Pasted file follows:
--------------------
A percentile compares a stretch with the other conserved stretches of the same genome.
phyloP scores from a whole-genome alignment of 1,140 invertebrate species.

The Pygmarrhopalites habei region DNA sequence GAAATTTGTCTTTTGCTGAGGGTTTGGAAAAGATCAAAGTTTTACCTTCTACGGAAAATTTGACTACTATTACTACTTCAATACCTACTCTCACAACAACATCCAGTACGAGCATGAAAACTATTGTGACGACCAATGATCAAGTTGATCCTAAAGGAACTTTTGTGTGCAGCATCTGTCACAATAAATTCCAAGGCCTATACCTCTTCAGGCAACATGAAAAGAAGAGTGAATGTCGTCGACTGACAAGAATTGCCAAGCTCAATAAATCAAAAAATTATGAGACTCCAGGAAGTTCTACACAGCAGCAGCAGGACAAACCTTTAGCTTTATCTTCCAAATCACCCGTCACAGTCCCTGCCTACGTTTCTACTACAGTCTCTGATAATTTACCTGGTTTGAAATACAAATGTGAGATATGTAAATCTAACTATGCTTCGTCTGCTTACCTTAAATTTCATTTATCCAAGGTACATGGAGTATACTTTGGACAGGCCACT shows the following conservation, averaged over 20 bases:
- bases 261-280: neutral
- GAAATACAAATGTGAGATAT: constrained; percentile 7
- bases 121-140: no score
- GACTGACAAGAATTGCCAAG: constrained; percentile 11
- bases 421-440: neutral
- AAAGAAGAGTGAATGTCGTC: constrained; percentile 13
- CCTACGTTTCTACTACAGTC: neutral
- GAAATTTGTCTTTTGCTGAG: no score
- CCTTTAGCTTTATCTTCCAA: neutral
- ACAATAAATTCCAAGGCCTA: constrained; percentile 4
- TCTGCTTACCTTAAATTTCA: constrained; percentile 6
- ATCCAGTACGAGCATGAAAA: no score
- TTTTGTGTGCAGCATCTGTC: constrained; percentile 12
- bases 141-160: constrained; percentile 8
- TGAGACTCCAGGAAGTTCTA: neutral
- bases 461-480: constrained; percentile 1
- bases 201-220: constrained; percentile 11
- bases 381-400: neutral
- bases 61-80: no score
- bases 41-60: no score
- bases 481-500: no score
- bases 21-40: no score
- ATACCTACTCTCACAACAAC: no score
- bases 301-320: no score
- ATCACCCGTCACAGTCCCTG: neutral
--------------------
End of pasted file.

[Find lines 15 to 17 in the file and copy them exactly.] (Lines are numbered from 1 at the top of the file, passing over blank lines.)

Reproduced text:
- ATCCAGTACGAGCATGAAAA: no score
- TTTTGTGTGCAGCATCTGTC: constrained; percentile 12
- bases 141-160: constrained; percentile 8